As craftspeople, we continually seek ways to educate ourselves in various areas of metalwork. Recently, our head blacksmith, and tool enthusiast, Tim had the opportunity to take a week long course at the Adirondack Folk School under the renowned, and former Master Blacksmith at Colonial Williamsburg; Peter Ross. The class focused on creating box joints, a shape commonly used in 18th century tools such as sugar nippers, round nose pliers, scrolling pliers and rush-lights. Creating such a shape requires challenging forging techniques and processes. Once forged, the piece was polished, and finished. This type of work was typically completed by a Whitesmith. Below are a few images of Tim’s finished products. These are replicas of 18th century English style box jaw pliers. Pliers such as these were highly used in Colonial America and exported throughout the world.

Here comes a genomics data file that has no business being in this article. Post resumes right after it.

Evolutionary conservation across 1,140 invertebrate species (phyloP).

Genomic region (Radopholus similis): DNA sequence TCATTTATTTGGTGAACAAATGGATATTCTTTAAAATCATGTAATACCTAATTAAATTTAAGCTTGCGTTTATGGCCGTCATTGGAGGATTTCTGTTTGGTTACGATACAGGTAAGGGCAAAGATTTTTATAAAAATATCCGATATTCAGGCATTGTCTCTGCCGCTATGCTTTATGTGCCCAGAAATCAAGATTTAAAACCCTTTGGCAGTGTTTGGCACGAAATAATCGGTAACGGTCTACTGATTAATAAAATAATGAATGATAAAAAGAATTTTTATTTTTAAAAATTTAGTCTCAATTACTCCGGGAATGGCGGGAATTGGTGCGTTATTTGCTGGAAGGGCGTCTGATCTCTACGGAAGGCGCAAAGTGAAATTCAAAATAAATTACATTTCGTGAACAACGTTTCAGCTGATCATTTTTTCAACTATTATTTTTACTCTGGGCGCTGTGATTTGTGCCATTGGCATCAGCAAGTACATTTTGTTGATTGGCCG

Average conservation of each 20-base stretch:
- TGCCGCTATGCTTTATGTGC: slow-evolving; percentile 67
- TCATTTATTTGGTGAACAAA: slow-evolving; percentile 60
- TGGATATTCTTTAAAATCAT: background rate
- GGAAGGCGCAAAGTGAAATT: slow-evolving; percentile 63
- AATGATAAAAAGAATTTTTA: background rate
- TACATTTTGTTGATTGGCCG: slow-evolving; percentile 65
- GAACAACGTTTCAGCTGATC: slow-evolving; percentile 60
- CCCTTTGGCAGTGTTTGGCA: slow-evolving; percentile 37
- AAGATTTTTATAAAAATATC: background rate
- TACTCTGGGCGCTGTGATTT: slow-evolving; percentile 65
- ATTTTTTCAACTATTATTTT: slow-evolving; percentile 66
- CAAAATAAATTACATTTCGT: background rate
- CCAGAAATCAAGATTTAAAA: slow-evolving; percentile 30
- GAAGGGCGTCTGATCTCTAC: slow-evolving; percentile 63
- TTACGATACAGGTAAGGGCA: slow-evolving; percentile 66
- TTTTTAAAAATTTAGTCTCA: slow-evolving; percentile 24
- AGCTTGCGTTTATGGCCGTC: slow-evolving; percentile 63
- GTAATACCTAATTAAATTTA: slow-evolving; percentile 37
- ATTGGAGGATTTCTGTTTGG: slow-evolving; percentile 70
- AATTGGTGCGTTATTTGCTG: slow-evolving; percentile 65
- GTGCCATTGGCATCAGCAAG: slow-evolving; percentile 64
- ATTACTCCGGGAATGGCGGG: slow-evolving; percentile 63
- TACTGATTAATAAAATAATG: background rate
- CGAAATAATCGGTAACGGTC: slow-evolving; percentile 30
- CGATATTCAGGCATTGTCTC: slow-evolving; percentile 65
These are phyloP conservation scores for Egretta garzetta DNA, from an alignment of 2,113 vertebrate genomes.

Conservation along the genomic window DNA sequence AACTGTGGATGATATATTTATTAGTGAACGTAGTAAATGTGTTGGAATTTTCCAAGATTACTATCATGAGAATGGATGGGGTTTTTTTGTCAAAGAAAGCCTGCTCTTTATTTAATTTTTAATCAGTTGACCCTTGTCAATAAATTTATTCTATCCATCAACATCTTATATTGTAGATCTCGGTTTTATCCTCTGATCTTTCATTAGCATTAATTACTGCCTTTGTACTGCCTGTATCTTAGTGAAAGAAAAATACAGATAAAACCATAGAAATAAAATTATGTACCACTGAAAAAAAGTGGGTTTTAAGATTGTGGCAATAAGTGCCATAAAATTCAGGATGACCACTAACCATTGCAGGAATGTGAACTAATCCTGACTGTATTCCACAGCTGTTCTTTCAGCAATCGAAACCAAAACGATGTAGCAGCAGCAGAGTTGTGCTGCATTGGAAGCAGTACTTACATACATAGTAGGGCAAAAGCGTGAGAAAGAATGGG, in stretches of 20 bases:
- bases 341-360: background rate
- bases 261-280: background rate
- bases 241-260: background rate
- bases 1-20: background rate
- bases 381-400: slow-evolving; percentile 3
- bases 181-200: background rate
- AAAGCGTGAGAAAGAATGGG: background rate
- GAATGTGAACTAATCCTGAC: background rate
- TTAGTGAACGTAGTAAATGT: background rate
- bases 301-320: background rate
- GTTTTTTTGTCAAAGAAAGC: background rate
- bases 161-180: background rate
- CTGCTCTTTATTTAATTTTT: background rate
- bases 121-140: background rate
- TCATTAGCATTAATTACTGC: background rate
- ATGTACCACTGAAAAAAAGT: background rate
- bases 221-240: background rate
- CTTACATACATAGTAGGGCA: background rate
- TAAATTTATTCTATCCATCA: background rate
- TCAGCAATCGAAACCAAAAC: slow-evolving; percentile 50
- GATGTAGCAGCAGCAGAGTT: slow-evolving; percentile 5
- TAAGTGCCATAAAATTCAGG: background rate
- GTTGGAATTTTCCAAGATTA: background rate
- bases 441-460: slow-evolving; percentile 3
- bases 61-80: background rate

One of the most exciting and bold design trends that we are seeing is the use of texture patterned metals. These pieces are being applied in both architectural and ornamental work. Such examples include decorative panels, kitchen range hoods, railing panels, and table tops. Just about any project can be elevated by using the right metal with the right texture and finish. These pieces impart a hand crafted sensibility and interesting detail to both interior and exterior metalwork. But how are these textures made? As custom metalworkers, we have the ability to build our own custom tooling which allows for endless design possibilities. Below, is a video of the texturing process done within our studio once such tools are made.